What Is a Deductible?

A deductible is the amount of money that you pay to a health insurance provider before your insurance coverage kicks in, and your provider begins to pay for your health care. Your deductible is determined when you select a health insurance plan, and it’s important to keep in mind that you may have more than one deductible to pay.

Depending on the health insurance plan you sign up for, you may have a deductible for standard medical care, such as doctor's appointments, and you may also have a deductible for prescription medications. Until you meet your deductible, your insurance provider will normally not cover some or any of your expenses. The insurance plan you select will determine what is covered and when.

How Your Deductible Works

Let's say that you have a $5,000 annual deductible, and you require a $20,000 procedure. Assuming you haven't already paid anything toward your deductible, you'll have to pay the initial $5,000 for the procedure, and your insurance will cover the remaining $15,000. 

Not every cost will count towards your deductible, for example preventive or routine checkups may require you to pay out-of-pocket.  Most other medical costs, unless specified otherwise by, will be covered by your health insurance provider after your deductible has been met until the new billing year or cycle.

Deductibles and Out-of-Pocket Costs

Since many insurance plans require that you cover co-pays as well as deductibles, you may be wondering what out-of-pocket costs go toward your deductible. Generally speaking, most payments made for medical attention, tests or services go toward your deductible. However, co-pays and insurance premiums do not.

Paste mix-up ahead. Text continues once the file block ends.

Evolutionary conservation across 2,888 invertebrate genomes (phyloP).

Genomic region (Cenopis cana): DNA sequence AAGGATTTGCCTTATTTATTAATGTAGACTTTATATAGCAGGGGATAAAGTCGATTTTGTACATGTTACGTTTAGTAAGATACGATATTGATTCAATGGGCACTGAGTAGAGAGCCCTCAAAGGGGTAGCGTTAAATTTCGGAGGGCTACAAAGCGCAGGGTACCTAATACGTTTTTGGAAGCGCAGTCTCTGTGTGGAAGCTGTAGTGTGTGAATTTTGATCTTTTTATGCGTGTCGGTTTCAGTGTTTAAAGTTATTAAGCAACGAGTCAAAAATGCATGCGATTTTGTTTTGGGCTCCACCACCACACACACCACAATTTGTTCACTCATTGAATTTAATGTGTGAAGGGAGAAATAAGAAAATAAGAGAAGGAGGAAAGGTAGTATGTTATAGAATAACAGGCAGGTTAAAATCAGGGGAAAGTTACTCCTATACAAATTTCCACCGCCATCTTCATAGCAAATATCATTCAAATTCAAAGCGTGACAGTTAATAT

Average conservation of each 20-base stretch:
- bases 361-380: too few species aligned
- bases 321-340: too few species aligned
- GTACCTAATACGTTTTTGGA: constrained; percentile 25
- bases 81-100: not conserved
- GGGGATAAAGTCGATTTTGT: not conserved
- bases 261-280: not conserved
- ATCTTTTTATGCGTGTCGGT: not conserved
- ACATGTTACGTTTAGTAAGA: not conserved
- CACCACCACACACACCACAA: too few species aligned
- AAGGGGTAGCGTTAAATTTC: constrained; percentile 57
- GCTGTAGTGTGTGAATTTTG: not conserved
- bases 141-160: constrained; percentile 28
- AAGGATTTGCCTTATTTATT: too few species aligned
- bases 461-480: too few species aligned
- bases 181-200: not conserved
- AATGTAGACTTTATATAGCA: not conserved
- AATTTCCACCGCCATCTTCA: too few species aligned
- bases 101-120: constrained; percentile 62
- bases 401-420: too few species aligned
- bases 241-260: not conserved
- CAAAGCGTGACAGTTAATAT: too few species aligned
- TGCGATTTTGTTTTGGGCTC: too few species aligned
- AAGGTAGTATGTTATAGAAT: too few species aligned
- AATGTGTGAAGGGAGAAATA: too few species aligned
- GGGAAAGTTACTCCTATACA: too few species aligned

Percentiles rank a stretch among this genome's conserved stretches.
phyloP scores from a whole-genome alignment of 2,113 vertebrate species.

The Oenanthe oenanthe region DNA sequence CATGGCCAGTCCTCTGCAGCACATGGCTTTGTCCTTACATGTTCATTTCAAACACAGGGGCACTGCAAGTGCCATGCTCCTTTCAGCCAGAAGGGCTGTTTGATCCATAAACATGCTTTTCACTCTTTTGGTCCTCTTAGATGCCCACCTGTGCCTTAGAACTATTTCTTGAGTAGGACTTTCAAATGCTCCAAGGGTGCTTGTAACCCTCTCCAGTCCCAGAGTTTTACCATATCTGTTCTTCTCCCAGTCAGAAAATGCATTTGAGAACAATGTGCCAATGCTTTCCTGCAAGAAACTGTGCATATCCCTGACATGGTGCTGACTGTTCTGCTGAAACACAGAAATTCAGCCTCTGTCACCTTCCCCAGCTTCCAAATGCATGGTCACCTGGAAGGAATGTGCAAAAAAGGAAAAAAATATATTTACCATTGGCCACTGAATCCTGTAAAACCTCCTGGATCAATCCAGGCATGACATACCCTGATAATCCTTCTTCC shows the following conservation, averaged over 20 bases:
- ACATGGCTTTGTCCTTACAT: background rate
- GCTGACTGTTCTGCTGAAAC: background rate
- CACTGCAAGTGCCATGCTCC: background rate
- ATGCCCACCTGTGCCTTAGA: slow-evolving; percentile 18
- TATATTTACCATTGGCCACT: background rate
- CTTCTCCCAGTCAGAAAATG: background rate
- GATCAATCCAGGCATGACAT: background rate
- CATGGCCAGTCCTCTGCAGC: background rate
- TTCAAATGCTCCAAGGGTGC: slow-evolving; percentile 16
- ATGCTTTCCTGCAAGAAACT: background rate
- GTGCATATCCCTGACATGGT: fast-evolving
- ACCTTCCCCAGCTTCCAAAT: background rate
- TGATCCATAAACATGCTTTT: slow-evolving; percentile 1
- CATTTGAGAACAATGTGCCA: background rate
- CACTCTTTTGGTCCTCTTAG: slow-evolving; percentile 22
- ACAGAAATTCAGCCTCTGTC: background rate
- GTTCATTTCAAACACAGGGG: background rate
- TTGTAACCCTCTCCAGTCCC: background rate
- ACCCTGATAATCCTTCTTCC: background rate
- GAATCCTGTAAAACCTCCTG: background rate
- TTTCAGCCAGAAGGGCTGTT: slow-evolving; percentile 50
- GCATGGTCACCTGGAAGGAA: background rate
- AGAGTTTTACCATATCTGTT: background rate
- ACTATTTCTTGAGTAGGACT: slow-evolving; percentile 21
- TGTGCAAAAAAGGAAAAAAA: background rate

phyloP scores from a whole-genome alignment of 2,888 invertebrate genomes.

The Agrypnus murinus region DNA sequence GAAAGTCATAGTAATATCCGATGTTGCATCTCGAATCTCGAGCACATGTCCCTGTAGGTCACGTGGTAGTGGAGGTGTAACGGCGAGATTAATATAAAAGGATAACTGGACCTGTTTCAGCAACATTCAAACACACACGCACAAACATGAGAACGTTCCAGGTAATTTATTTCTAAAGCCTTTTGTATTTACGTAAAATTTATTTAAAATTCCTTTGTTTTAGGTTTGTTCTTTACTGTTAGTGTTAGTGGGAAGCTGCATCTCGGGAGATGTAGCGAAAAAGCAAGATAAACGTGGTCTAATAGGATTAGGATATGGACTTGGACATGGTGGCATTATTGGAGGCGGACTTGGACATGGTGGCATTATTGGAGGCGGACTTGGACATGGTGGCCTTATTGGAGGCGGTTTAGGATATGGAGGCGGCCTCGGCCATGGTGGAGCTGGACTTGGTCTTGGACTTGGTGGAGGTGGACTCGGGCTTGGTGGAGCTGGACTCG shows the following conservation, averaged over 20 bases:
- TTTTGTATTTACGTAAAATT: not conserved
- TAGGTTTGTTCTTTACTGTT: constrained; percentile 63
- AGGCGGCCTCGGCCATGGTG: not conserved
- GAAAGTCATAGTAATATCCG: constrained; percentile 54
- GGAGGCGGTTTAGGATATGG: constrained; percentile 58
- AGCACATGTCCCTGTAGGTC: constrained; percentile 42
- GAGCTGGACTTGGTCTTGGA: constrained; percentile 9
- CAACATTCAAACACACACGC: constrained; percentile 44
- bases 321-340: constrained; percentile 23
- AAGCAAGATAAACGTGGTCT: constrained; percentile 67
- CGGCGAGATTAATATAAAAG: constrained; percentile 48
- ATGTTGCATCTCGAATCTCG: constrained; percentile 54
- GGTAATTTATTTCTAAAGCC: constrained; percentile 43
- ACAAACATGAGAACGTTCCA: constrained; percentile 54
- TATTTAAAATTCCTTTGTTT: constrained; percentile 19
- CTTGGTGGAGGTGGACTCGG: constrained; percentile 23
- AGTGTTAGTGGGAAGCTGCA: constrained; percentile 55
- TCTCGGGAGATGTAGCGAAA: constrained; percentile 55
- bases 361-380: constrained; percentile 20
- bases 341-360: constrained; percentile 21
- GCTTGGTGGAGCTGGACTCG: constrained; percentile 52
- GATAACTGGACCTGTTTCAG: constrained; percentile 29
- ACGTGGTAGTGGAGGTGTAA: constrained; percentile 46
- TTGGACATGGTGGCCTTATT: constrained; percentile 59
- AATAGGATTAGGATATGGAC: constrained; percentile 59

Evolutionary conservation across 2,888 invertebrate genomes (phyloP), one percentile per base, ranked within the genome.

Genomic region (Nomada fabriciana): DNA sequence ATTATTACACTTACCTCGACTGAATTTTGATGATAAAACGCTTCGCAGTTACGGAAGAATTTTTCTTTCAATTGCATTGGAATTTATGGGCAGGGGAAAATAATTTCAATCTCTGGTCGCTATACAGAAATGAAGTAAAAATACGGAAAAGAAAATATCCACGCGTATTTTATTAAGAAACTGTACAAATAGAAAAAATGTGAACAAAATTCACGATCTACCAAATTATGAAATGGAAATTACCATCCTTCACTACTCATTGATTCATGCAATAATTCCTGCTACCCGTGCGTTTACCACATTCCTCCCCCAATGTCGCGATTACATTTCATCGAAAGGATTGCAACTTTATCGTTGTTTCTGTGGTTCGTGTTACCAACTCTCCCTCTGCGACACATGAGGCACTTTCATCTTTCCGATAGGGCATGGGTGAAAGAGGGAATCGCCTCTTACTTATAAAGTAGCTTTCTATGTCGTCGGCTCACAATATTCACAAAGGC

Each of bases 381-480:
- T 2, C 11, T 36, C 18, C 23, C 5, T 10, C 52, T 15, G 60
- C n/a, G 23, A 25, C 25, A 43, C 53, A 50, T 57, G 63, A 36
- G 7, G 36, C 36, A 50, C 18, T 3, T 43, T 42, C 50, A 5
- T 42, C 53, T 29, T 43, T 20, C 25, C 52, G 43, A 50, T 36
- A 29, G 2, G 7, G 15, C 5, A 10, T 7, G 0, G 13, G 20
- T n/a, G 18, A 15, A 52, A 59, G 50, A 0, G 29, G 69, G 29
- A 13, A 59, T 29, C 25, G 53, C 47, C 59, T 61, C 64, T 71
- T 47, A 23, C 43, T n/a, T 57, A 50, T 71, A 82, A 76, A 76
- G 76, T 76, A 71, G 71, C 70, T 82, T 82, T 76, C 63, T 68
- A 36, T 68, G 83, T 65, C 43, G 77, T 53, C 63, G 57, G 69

Do You Always Have to Pay a Deductible?

In short no. It's important to note that many health care plans don't require you to meet a deductible to provide coverage or partial coverage for basic medical services. For instance, annual checkups, prescription medications and preventative care may be covered whether or not you've met your deductible. Therefore, you may be able to take advantage of a number of medical services, and get an annual checkup for a low cost or free of charge even if you haven’t met your deductible yet.

When getting price quotes for health insurance plans, look at more than just the premiums you'll be paying. Many plans with very low premiums come with high deductibles. Depending on your health or your expected health care needs, it may be better to opt for a plan that costs you more each month but doesn't require that you meet a large deductible before you can fully take advantage of your health insurance.

If you're in very good health and you opt for a high deductible plan with low premiums, it is recommended to set money aside so that you'll be able to cover your entire deductible in case you suffer from a medical emergency. This way, if emergency medical services are required, you'll have funds on hand so that your insurance benefits can kick in immediately.